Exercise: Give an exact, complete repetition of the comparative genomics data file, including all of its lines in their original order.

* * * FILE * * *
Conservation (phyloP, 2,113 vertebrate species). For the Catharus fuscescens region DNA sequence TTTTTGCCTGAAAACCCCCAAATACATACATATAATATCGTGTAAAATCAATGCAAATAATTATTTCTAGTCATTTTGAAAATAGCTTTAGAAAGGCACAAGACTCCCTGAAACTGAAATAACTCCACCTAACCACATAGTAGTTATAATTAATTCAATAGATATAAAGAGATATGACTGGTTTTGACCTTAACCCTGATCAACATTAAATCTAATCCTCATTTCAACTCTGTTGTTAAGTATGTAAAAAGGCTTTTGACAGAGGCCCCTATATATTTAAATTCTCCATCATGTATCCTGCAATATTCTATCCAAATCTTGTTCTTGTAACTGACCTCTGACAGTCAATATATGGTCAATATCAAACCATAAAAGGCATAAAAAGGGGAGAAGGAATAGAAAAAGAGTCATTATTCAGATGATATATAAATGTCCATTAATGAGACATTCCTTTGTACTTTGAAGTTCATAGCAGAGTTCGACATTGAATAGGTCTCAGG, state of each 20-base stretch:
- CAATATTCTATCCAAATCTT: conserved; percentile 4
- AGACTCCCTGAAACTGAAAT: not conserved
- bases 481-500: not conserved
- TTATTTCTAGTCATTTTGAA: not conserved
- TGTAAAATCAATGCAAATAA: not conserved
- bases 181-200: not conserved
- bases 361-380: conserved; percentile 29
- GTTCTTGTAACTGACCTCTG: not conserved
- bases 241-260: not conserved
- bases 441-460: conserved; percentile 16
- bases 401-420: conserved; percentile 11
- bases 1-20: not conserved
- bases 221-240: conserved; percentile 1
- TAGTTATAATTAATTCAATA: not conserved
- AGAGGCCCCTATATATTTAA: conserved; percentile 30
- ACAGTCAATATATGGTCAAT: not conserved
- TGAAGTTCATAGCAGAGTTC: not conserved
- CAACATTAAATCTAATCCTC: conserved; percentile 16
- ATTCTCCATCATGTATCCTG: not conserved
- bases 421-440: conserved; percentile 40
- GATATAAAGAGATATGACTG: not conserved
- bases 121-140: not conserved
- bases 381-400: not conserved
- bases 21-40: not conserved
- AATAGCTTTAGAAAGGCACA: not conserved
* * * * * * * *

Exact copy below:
Conservation (phyloP, 2,113 vertebrate species). For the Catharus fuscescens region DNA sequence TTTTTGCCTGAAAACCCCCAAATACATACATATAATATCGTGTAAAATCAATGCAAATAATTATTTCTAGTCATTTTGAAAATAGCTTTAGAAAGGCACAAGACTCCCTGAAACTGAAATAACTCCACCTAACCACATAGTAGTTATAATTAATTCAATAGATATAAAGAGATATGACTGGTTTTGACCTTAACCCTGATCAACATTAAATCTAATCCTCATTTCAACTCTGTTGTTAAGTATGTAAAAAGGCTTTTGACAGAGGCCCCTATATATTTAAATTCTCCATCATGTATCCTGCAATATTCTATCCAAATCTTGTTCTTGTAACTGACCTCTGACAGTCAATATATGGTCAATATCAAACCATAAAAGGCATAAAAAGGGGAGAAGGAATAGAAAAAGAGTCATTATTCAGATGATATATAAATGTCCATTAATGAGACATTCCTTTGTACTTTGAAGTTCATAGCAGAGTTCGACATTGAATAGGTCTCAGG, state of each 20-base stretch:
- CAATATTCTATCCAAATCTT: conserved; percentile 4
- AGACTCCCTGAAACTGAAAT: not conserved
- bases 481-500: not conserved
- TTATTTCTAGTCATTTTGAA: not conserved
- TGTAAAATCAATGCAAATAA: not conserved
- bases 181-200: not conserved
- bases 361-380: conserved; percentile 29
- GTTCTTGTAACTGACCTCTG: not conserved
- bases 241-260: not conserved
- bases 441-460: conserved; percentile 16
- bases 401-420: conserved; percentile 11
- bases 1-20: not conserved
- bases 221-240: conserved; percentile 1
- TAGTTATAATTAATTCAATA: not conserved
- AGAGGCCCCTATATATTTAA: conserved; percentile 30
- ACAGTCAATATATGGTCAAT: not conserved
- TGAAGTTCATAGCAGAGTTC: not conserved
- CAACATTAAATCTAATCCTC: conserved; percentile 16
- ATTCTCCATCATGTATCCTG: not conserved
- bases 421-440: conserved; percentile 40
- GATATAAAGAGATATGACTG: not conserved
- bases 121-140: not conserved
- bases 381-400: not conserved
- bases 21-40: not conserved
- AATAGCTTTAGAAAGGCACA: not conserved